The syntax for changing a MySQL or MariaDB user account password depends on the server version you are running on your system.

You can find your server version by issuing the following command:

mysql --version

If you have MySQL 5.7.6 and newer or MariaDB 10.1.20 and newer, to change the password use the following command:

ALTER USER 'database_user'@'localhost' IDENTIFIED BY 'new_password';

If you have MySQL 5.7.5 and older or MariaDB 10.1.20 and older, then use:

SET PASSWORD FOR 'database_user'@'localhost' = PASSWORD('new_password');

In both cases, the output should look like this:

Query OK, 0 rows affected (0.00 sec)

List all MySQL user accounts

We can list all MySQL or MariaDB user accounts by querying the mysql.users table:

SELECT user, host FROM mysql.user;

The output should looks similar to below. This output lists the the default users for a MySQL 5.7 server running on an Ubuntu machine and two additional user accounts that we previously added, 'database_user'@'%' and 'database_user'@'localhost' .

+------------------+-----------+
| user             | host      |
+------------------+-----------+
| database_user    | %         |
| database_user    | localhost |
| debian-sys-maint | localhost |
| mysql.session    | localhost |
| mysql.sys        | localhost |
| root             | localhost |
+------------------+-----------+
6 rows in set (0.00 sec)

Delete MySQL user account

TO delete a user account use the following command:

DROP USER '[email protected]'localhost';
DROP USER '[email protected]'localhost';

If you try to delete a user account which doesn’t exist an error will occur.

ERROR 1396 (HY000): Operation DROP USER failed for 'database_user'@'localhost'

Same as when working with the databases to avoid the error you can use:

DROP USER IF EXISTS 'database_user'@'localhost';
Query OK, 0 rows affected, 1 warning (0.00 sec)

Grant permissions to a MySQL user account

There are multiple types of privileges that can be granted to a user account. You can find a full list of privileges supported by MySQL here. In this guide we will go trough several examples:

To grand all privileges to a user account over a specific database, use the following command:

GRANT ALL PRIVILEGES ON database_name.* TO 'database_user'@'localhost';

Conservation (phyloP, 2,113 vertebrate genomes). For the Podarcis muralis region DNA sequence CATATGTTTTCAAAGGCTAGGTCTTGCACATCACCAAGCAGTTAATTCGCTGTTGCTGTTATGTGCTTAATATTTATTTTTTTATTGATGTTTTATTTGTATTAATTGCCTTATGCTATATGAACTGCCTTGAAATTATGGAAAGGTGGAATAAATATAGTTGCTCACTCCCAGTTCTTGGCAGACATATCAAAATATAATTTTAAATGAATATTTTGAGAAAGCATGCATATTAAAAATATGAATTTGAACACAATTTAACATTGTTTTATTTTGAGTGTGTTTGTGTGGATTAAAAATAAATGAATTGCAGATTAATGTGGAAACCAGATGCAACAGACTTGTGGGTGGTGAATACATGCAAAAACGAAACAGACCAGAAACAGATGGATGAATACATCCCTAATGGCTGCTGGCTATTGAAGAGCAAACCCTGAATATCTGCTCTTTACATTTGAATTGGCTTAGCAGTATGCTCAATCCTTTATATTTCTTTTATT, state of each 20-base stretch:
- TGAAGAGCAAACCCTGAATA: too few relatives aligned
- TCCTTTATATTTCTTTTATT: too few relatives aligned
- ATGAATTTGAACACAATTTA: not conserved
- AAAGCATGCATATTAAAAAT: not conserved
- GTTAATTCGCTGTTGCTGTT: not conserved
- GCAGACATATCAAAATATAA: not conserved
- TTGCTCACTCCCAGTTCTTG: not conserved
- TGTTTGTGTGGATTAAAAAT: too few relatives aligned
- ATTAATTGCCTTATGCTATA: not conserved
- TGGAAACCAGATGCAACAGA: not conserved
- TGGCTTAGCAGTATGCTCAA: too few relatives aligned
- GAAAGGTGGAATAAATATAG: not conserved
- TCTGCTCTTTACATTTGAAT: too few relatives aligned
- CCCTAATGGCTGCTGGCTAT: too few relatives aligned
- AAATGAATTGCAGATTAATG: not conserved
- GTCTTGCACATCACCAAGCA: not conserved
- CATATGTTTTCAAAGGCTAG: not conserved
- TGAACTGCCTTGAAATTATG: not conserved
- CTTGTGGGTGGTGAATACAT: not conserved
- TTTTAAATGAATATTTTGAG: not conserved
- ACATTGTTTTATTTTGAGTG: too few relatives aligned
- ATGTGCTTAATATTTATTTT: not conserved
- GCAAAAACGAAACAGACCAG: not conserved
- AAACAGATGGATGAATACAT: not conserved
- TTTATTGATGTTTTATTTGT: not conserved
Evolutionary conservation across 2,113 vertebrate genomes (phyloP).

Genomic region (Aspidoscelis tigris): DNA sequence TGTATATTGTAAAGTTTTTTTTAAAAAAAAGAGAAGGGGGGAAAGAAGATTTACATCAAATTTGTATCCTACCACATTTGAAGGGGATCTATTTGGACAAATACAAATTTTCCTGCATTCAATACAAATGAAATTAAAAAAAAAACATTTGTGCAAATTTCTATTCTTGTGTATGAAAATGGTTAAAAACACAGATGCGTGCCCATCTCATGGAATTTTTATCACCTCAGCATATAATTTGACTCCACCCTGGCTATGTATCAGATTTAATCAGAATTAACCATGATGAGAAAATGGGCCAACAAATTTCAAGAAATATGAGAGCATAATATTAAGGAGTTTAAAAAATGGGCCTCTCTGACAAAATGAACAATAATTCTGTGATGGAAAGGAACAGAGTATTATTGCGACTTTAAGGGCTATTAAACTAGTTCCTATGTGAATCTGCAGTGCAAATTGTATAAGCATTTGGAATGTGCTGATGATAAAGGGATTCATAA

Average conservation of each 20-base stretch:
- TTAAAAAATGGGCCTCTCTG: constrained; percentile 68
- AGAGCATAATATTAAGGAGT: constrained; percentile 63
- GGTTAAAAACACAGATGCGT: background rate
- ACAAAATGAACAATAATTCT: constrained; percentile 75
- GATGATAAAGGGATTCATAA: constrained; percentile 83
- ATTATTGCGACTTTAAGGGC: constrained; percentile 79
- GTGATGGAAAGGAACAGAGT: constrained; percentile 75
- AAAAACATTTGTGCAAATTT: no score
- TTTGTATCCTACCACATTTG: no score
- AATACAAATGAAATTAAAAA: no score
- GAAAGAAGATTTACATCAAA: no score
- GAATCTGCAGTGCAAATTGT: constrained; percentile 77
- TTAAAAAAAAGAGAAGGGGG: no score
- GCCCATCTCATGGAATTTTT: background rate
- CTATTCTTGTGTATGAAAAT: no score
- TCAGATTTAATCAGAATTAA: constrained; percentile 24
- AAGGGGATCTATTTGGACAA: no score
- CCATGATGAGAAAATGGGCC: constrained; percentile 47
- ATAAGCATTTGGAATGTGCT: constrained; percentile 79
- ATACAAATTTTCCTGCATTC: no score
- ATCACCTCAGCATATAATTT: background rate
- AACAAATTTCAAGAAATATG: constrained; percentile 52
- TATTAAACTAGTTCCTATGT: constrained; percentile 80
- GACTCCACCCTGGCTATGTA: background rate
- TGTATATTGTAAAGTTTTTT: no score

To grand all privileges to a user account over all databases, use the following command:

GRANT ALL PRIVILEGES ON *.* TO 'database_user'@'localhost';

To grand all privileges to a user account over a specific table from a database, use the following command:

GRANT ALL PRIVILEGES ON database_name.table_name TO 'database_user'@'localhost';

If you want to grant only specific privileges to a user account over a specific database type:

GRANT SELECT, INSERT, DELETE ON database_name.* TO database_user@'localhost';

Revoke permissions from a MySQL user account

If you need to revoke one or more privileges or all privileges from a user account, the syntax is almost identical to granting it. For example if you want to revoke all privileges from a user account over a specific database, use the following command:

REVOKE ALL PRIVILEGES ON database_name.* TO 'database_user'@'localhost';

Display MySQL user account privileges

To find the privilege(s) granted to a specific MySQL user account type:

SHOW GRANTS FOR 'database_user'@'localhost';
+---------------------------------------------------------------------------+
| Grants for [email protected]                                       |
+---------------------------------------------------------------------------+
| GRANT USAGE ON *.* TO 'database_user'@'localhost'                        |
| GRANT ALL PRIVILEGES ON `database_name`.* TO 'database_user'@'localhost' |
+---------------------------------------------------------------------------+
2 rows in set (0.00 sec)

Conclusion

This tutorial covers only the basics, but it should be a good starting for anyone who wants to learn how to manage MySQL databases and users from the command line.


That’s all! If you have any question or feedback feel free to leave a comment.